I bought Waubgeshig Rice’s Moon of the Crusted Snow on the same Amazon spree that brought me Tanya Tagaq’s Split Tooth, and for much the same reason: I’ve read very little by Indigenous/Native people to begin with, and at the time nothing from anyone outside the United States. Amazon’s algorithm threw this at me, and it looked interesting, so I grabbed it. I love finding new authors this way, and this is definitely a time when it really worked out, as both books are stellar. Split Tooth is a bit of a hard recommend because of its content– the review has a trigger warning on it, and for a very good reason– but Moon of the Crusted Snow is much more of a straight piece of fiction and it’s a lot easier to kind of toss my arms out toward everyone and say you should read this!
Because you should.
Moon of the Crusted Snow, at 217 pages, is a bit long to call a novella and a bit short to call a novel, but it’s definitely a quick read one way or another. The premise is this: Evan Whitesky, lives in a “northern” Anishnaabe community (more on that in a second) that is suddenly and abruptly cut off from the outside world– phones stop working, the power goes out, satellite phones go dead, everything– right at the beginning of winter. The book is kind of broadly post-apocalyptic, as you eventually get small looks at the outside world, mostly through refugees that come to the Rez looking for shelter, and it seems like everywhere has gone to hell at the same time. For the most part, though, the book is confined to the reservation.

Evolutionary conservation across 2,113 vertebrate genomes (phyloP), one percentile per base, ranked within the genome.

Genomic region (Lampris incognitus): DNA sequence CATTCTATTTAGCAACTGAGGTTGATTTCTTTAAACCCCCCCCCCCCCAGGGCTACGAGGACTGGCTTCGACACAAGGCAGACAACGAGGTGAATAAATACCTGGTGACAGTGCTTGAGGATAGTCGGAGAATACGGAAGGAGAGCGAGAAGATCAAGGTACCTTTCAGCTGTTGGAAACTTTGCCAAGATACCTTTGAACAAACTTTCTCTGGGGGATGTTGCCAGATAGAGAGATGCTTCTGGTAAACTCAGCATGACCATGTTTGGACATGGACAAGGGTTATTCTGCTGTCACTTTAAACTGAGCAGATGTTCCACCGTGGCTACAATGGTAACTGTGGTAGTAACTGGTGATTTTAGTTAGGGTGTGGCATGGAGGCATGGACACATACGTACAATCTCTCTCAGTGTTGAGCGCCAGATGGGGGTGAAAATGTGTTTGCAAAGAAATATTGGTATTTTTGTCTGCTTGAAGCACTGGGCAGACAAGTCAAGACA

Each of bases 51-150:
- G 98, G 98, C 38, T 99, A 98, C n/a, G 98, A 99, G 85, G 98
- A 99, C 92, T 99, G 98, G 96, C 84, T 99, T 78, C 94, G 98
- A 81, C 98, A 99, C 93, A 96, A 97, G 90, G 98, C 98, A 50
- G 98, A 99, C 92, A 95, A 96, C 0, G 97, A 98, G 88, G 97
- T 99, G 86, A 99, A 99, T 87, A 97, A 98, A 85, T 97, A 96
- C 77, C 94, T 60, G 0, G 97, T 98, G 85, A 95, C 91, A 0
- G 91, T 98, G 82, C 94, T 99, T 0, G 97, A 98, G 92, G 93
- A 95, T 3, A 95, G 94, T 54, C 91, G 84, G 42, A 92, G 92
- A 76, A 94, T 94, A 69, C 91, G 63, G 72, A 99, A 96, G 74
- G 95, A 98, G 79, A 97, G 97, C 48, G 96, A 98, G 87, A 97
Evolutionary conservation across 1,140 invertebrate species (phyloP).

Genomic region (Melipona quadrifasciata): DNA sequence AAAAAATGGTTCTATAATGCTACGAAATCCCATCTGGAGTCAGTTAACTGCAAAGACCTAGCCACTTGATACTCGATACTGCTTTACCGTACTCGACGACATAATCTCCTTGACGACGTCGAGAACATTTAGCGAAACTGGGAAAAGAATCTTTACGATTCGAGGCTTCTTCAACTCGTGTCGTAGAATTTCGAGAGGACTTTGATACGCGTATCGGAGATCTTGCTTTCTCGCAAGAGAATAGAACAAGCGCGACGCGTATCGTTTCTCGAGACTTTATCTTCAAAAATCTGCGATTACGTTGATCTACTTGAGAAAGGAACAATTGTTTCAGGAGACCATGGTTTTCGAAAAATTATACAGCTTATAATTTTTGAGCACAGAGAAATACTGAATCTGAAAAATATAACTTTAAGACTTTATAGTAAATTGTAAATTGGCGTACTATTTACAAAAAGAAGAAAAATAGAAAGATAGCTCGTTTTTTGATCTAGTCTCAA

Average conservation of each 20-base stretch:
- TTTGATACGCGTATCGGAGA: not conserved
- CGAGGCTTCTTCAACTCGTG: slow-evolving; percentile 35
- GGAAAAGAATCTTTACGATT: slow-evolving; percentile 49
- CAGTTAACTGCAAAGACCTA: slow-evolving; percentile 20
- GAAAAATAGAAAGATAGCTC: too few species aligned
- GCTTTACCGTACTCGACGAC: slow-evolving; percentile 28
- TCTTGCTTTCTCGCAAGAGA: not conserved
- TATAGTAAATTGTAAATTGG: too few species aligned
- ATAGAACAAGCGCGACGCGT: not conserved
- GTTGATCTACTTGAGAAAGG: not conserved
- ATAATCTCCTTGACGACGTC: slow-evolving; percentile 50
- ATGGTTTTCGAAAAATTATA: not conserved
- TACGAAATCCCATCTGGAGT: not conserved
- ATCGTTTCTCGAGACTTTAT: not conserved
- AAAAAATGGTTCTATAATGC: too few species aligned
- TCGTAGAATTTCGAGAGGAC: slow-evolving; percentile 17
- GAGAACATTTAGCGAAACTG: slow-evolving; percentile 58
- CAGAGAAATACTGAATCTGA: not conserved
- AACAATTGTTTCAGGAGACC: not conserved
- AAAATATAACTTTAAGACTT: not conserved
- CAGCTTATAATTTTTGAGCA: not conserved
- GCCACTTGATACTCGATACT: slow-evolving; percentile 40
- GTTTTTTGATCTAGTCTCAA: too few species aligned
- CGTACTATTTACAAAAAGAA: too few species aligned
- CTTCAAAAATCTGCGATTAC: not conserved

On the word “northern” up there: the best thing about this book is the setting and the overall tone of the writing; describing the book as “chilling” the way the pull quote on the cover does is a good choice of words. Moon of the Crusted Snow is excellently claustrophobic and creepy even though the actual plot isn’t obviously all that complicated or scary; if you know that the basic idea is that this small community is cut off from the outside world during winter you can probably predict the broad strokes of what’s going to happen without any further help from me, particularly when the detail of a handful of outsiders showing up is thrown in. To the best of my recollection the book never uses the word Canada, and if it does, it’s very limited, and most references to the outside world are limited to “the South,” as if this community is literally at the top of the world, and there is nothing at all in any other direction. It’s almost got the feel of a second world fantasy, but not quite.
If anything, I’d compare this book to Caitlin Starling’s The Luminous Dead, another book with a deliberately limited setting and a fairly simple premise, that sticks in your head simply by virtue of being phenomenally atmospheric and creepy. The weird thing about this book is that for most of the book it’s hard to even explain why the prose hits the way it does. I almost wish I had read the thing during February and not in June; it would have been even more effective that way. I don’t know that I liked it as much as TLD or Split Tooth, but it’s still well worth a read.
12:44 PM, Sunday, June 7: 1,922,054 confirmed cases and 109,846 American dead. Worldwide crossed over 400,000 dead today as well.